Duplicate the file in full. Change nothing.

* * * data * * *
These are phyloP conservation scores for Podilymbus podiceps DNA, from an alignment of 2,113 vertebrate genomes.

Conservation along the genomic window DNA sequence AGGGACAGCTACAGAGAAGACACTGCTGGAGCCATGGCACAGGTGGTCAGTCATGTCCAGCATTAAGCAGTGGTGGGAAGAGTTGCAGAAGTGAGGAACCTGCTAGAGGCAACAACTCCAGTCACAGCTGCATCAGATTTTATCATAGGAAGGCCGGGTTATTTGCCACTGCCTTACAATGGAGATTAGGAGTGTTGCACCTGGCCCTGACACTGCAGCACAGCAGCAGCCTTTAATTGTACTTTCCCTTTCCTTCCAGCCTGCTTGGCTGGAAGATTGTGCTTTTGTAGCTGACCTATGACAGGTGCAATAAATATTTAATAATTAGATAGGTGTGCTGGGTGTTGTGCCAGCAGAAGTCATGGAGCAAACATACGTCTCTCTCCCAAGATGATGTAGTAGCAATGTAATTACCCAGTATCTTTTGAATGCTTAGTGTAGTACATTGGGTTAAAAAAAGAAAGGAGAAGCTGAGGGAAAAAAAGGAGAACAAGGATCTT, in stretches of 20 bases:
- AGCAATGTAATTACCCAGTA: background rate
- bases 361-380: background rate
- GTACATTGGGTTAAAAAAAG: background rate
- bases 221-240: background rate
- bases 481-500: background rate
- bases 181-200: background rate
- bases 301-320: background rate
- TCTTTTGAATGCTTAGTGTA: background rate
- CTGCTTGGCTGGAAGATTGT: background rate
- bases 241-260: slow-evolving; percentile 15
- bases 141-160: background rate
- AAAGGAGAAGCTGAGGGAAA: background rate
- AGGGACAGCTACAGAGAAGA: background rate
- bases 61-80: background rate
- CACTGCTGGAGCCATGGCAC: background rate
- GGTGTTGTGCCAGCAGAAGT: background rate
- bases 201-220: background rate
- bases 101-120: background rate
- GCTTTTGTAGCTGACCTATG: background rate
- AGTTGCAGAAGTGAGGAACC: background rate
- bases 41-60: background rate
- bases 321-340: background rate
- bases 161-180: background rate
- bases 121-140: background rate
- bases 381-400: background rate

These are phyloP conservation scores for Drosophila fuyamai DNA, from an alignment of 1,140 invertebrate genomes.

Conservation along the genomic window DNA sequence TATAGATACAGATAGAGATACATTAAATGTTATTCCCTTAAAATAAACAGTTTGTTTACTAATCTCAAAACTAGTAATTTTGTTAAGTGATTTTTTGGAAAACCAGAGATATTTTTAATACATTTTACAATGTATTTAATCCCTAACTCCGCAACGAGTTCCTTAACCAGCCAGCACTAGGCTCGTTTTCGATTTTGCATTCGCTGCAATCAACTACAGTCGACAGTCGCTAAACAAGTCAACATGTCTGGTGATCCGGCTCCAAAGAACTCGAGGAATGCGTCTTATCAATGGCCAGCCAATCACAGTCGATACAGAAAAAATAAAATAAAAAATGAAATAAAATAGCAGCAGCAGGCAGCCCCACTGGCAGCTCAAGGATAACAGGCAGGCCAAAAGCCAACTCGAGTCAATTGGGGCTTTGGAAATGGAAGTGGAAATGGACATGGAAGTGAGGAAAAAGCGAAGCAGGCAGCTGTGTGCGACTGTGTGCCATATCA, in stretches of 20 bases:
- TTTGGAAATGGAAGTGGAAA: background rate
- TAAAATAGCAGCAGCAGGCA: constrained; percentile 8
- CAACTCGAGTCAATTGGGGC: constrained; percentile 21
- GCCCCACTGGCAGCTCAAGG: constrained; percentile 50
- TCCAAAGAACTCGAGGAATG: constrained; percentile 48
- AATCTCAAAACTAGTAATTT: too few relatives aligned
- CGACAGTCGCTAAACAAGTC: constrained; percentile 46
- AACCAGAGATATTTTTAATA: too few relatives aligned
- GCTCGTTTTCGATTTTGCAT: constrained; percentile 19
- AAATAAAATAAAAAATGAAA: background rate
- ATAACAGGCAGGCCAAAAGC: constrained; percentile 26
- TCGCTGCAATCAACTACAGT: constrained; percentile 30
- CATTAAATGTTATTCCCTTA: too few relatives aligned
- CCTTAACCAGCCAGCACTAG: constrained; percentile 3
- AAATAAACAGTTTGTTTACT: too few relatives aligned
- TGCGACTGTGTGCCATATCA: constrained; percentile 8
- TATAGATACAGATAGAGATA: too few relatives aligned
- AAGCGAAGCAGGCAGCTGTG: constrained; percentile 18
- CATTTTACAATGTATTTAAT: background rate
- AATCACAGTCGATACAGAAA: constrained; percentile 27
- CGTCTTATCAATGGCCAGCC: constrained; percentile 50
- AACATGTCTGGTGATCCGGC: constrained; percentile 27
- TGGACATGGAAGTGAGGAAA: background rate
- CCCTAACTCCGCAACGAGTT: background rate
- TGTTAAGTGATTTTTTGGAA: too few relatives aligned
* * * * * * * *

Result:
These are phyloP conservation scores for Podilymbus podiceps DNA, from an alignment of 2,113 vertebrate genomes.

Conservation along the genomic window DNA sequence AGGGACAGCTACAGAGAAGACACTGCTGGAGCCATGGCACAGGTGGTCAGTCATGTCCAGCATTAAGCAGTGGTGGGAAGAGTTGCAGAAGTGAGGAACCTGCTAGAGGCAACAACTCCAGTCACAGCTGCATCAGATTTTATCATAGGAAGGCCGGGTTATTTGCCACTGCCTTACAATGGAGATTAGGAGTGTTGCACCTGGCCCTGACACTGCAGCACAGCAGCAGCCTTTAATTGTACTTTCCCTTTCCTTCCAGCCTGCTTGGCTGGAAGATTGTGCTTTTGTAGCTGACCTATGACAGGTGCAATAAATATTTAATAATTAGATAGGTGTGCTGGGTGTTGTGCCAGCAGAAGTCATGGAGCAAACATACGTCTCTCTCCCAAGATGATGTAGTAGCAATGTAATTACCCAGTATCTTTTGAATGCTTAGTGTAGTACATTGGGTTAAAAAAAGAAAGGAGAAGCTGAGGGAAAAAAAGGAGAACAAGGATCTT, in stretches of 20 bases:
- AGCAATGTAATTACCCAGTA: background rate
- bases 361-380: background rate
- GTACATTGGGTTAAAAAAAG: background rate
- bases 221-240: background rate
- bases 481-500: background rate
- bases 181-200: background rate
- bases 301-320: background rate
- TCTTTTGAATGCTTAGTGTA: background rate
- CTGCTTGGCTGGAAGATTGT: background rate
- bases 241-260: slow-evolving; percentile 15
- bases 141-160: background rate
- AAAGGAGAAGCTGAGGGAAA: background rate
- AGGGACAGCTACAGAGAAGA: background rate
- bases 61-80: background rate
- CACTGCTGGAGCCATGGCAC: background rate
- GGTGTTGTGCCAGCAGAAGT: background rate
- bases 201-220: background rate
- bases 101-120: background rate
- GCTTTTGTAGCTGACCTATG: background rate
- AGTTGCAGAAGTGAGGAACC: background rate
- bases 41-60: background rate
- bases 321-340: background rate
- bases 161-180: background rate
- bases 121-140: background rate
- bases 381-400: background rate

These are phyloP conservation scores for Drosophila fuyamai DNA, from an alignment of 1,140 invertebrate genomes.

Conservation along the genomic window DNA sequence TATAGATACAGATAGAGATACATTAAATGTTATTCCCTTAAAATAAACAGTTTGTTTACTAATCTCAAAACTAGTAATTTTGTTAAGTGATTTTTTGGAAAACCAGAGATATTTTTAATACATTTTACAATGTATTTAATCCCTAACTCCGCAACGAGTTCCTTAACCAGCCAGCACTAGGCTCGTTTTCGATTTTGCATTCGCTGCAATCAACTACAGTCGACAGTCGCTAAACAAGTCAACATGTCTGGTGATCCGGCTCCAAAGAACTCGAGGAATGCGTCTTATCAATGGCCAGCCAATCACAGTCGATACAGAAAAAATAAAATAAAAAATGAAATAAAATAGCAGCAGCAGGCAGCCCCACTGGCAGCTCAAGGATAACAGGCAGGCCAAAAGCCAACTCGAGTCAATTGGGGCTTTGGAAATGGAAGTGGAAATGGACATGGAAGTGAGGAAAAAGCGAAGCAGGCAGCTGTGTGCGACTGTGTGCCATATCA, in stretches of 20 bases:
- TTTGGAAATGGAAGTGGAAA: background rate
- TAAAATAGCAGCAGCAGGCA: constrained; percentile 8
- CAACTCGAGTCAATTGGGGC: constrained; percentile 21
- GCCCCACTGGCAGCTCAAGG: constrained; percentile 50
- TCCAAAGAACTCGAGGAATG: constrained; percentile 48
- AATCTCAAAACTAGTAATTT: too few relatives aligned
- CGACAGTCGCTAAACAAGTC: constrained; percentile 46
- AACCAGAGATATTTTTAATA: too few relatives aligned
- GCTCGTTTTCGATTTTGCAT: constrained; percentile 19
- AAATAAAATAAAAAATGAAA: background rate
- ATAACAGGCAGGCCAAAAGC: constrained; percentile 26
- TCGCTGCAATCAACTACAGT: constrained; percentile 30
- CATTAAATGTTATTCCCTTA: too few relatives aligned
- CCTTAACCAGCCAGCACTAG: constrained; percentile 3
- AAATAAACAGTTTGTTTACT: too few relatives aligned
- TGCGACTGTGTGCCATATCA: constrained; percentile 8
- TATAGATACAGATAGAGATA: too few relatives aligned
- AAGCGAAGCAGGCAGCTGTG: constrained; percentile 18
- CATTTTACAATGTATTTAAT: background rate
- AATCACAGTCGATACAGAAA: constrained; percentile 27
- CGTCTTATCAATGGCCAGCC: constrained; percentile 50
- AACATGTCTGGTGATCCGGC: constrained; percentile 27
- TGGACATGGAAGTGAGGAAA: background rate
- CCCTAACTCCGCAACGAGTT: background rate
- TGTTAAGTGATTTTTTGGAA: too few relatives aligned